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Horses Inside Out Conference 2020 - Anatomy In Action Part 11b

Hello and welcome back to my Horses Inside Out Conference 2020 - Anatomy In Action blog series.


We have reached Part 11b now. This is the second installment sharing with you the presentation by vet Richard Hepburn, who presented on day 2 of the conference in the afternoon.


Please see my previous blog for the first installment, to find out more about Richard and his presentation on how to prevent respiratory disorders in order to prevent poor performance from your horses.


Today I would like to share with you Richard’s points on EGUS (Equine Gastric Ulcer Syndrome) as a limiting factor in our horse’s performance and how we can prevent it.


Experimentally squamous gastric ulceration has been shown in horses undergoing a 6 week training program to:


  • Limit aerobic development

  • Reduce time to fatigue during maximal exercise

  • Reduce stride length development

In cases where horses were found to have EGUS, owners and trainers had often reported ‘poor performance’ which improved on resolution of EGUS.


A combination of screening clinical signs and performing a gastroscopy are required to identify affected cases.


Stress causes EGUS in horses - but what could be causing that stress?


  • Transport

  • Exercise

  • Stabling

All these things increase serum cortisol and serum gastrin.


Could this produce more gastric acid?


Development of EGGD (Equine Glandular Gastric Disease) - that’s ulcers in the lower acidic part of the stomach - have been shown to have been associated with:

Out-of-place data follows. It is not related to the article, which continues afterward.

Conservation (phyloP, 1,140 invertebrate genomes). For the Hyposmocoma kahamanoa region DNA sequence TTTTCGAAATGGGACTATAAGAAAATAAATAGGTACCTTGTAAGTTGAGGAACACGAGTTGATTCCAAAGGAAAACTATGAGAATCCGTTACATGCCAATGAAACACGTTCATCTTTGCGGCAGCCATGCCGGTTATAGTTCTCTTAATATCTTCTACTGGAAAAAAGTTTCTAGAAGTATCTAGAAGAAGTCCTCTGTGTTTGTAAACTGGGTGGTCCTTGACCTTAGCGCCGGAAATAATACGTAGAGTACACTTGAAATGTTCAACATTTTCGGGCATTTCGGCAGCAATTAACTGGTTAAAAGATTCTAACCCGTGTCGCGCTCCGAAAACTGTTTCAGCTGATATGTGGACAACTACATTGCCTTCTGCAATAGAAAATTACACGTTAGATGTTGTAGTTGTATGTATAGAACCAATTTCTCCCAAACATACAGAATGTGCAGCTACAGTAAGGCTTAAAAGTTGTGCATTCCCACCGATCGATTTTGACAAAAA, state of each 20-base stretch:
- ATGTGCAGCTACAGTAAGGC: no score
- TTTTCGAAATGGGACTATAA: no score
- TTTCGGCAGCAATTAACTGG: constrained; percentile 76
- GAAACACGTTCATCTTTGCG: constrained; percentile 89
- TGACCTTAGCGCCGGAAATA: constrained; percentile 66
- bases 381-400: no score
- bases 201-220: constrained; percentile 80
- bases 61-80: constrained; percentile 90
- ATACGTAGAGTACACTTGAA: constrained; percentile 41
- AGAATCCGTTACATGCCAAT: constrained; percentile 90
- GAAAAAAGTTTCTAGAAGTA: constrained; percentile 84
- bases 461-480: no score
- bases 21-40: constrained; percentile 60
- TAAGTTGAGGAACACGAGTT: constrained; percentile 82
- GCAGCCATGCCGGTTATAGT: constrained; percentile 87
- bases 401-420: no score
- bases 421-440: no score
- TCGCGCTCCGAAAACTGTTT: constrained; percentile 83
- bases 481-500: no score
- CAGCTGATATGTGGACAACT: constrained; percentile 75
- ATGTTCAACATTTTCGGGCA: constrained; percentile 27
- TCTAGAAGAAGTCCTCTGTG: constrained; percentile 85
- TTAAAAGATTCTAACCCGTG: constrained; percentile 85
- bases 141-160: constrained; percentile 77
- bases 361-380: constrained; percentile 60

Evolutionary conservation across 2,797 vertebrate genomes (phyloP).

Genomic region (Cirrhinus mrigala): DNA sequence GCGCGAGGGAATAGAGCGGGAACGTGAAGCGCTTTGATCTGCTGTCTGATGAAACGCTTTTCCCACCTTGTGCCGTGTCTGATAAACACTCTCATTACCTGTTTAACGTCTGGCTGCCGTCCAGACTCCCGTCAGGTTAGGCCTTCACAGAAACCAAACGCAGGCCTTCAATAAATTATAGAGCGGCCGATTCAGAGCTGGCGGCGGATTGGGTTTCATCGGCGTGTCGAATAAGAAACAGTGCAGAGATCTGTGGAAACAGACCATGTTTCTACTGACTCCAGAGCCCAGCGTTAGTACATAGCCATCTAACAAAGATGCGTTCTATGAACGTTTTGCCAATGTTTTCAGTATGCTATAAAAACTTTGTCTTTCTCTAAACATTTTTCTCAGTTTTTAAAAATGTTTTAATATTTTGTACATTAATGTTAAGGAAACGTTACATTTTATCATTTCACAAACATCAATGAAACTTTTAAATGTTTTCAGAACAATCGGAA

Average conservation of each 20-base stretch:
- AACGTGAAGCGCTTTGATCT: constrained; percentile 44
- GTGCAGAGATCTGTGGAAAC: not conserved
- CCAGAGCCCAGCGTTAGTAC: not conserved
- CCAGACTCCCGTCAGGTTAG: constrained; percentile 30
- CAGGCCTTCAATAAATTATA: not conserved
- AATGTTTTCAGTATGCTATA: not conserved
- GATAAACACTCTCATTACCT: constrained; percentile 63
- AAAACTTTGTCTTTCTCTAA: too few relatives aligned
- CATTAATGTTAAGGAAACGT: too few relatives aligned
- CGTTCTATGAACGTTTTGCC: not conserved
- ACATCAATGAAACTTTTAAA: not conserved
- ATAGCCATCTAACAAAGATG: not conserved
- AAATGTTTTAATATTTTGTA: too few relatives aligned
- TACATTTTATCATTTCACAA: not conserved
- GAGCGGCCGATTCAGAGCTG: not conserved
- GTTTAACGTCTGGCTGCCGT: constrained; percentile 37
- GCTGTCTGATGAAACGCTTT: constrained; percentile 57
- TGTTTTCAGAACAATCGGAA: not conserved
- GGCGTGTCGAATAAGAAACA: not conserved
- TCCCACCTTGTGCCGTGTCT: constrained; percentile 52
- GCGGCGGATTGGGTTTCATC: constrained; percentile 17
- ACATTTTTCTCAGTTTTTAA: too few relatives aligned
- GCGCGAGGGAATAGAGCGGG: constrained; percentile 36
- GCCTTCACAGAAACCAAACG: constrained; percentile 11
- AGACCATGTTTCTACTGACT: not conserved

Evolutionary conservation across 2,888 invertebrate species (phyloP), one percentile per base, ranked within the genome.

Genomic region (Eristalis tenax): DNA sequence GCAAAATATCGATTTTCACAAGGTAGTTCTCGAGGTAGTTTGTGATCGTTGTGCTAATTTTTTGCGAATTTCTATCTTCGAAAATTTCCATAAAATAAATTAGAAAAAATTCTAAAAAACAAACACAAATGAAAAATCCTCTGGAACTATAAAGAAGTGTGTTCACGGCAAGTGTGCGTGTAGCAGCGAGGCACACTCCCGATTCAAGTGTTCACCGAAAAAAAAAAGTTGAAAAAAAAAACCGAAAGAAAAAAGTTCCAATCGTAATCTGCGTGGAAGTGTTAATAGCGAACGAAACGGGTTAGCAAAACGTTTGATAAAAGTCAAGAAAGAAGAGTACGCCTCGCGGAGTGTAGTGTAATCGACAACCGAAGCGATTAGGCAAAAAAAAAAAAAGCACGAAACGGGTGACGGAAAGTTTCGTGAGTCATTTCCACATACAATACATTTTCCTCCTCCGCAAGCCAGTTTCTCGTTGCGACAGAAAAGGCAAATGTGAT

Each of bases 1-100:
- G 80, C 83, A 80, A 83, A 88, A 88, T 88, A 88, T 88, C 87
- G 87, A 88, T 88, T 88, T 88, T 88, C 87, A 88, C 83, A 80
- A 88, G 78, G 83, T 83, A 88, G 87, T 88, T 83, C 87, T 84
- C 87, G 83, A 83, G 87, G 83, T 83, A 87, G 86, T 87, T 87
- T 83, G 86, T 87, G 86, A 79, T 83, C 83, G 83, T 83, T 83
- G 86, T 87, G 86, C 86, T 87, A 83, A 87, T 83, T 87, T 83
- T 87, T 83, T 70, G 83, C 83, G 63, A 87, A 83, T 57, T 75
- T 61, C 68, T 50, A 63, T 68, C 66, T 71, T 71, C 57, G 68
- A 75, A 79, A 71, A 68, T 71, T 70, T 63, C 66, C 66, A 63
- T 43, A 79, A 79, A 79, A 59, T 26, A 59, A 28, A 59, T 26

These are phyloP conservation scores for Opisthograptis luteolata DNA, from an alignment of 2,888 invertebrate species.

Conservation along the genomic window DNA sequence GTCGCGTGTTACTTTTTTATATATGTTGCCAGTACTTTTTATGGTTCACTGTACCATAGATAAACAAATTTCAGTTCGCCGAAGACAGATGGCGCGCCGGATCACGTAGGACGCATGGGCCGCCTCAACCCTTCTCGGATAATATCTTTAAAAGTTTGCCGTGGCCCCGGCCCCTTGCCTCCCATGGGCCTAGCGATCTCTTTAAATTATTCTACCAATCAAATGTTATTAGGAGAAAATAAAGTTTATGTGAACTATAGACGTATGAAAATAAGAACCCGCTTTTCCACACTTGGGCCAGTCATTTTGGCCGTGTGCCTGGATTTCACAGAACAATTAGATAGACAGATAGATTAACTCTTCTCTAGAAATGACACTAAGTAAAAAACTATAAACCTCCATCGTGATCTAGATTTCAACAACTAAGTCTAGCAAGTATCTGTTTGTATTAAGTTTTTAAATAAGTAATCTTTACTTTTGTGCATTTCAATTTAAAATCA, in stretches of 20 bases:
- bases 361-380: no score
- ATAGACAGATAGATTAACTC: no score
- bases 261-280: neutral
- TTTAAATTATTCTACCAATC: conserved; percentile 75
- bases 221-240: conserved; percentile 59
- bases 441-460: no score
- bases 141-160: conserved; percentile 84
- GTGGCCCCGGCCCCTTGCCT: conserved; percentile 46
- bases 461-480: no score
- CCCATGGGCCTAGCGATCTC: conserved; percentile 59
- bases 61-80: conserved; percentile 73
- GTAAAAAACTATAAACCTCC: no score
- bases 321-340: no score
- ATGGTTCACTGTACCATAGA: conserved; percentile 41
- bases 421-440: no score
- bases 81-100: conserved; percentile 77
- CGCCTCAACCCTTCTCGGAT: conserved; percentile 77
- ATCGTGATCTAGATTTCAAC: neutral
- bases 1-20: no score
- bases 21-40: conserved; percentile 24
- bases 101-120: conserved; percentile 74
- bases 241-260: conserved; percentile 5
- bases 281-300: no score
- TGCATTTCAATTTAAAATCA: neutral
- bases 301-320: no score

• Horses with more than 2 handlers

  • Horses with less than 3 rest days


Richard next discussed some of the feeding risks to avoid in order to prevent ESGD.


EGSD is (Equine Squamous Gastric Disease) - these are in ulcers in the upper part of the stomach, sometimes referred to as ‘splash ulcers’ as they are caused by the stomach acid splashing up onto the ‘unprotected’ upper part of the stomach.


These risks include:


  • Non ad-lib forage - the risk of ESGD increases 4 fold if a horse without food for more then 6 hours

  • Horses eating their straw bed - the risk of ESGD increases 4 fold

  • Water Deprivation - the risk of ESGD increases 3 fold


Therefore we must:


  • Supply regular and multiple forage sources

  • Avoid bedding on straw

  • Supply multiple, clean water sources


One of the parts of the presentation I found really interesting was the forage daytime bias.


Research has found that horses stop eating between 3am-9am fed or unfed and ulcers do not form because of this.


Therefore we could consider a daytime forage bias where we split the ration:


  • 80% forage between 7am-7pm

  • 20% forage between 7pm-7am


I thought this might actually be a useful thing to think about when it comes to turning out our laminitis prone horses.

Surely based on this research, night time turnout would be best as this is when the horse will eat less?

Some food for thought indeed and maybe worth exploring further?


Further feeding risks include:

  • Changing your horse’s calorie source from concentrates to fat/fibre or a slow release (low GI - Glycemic index) carbohydrate feed

  • Feeding before riding - this maximises saliva production & persistence which equals more gastric acid neutralisation by salivary bicarbonate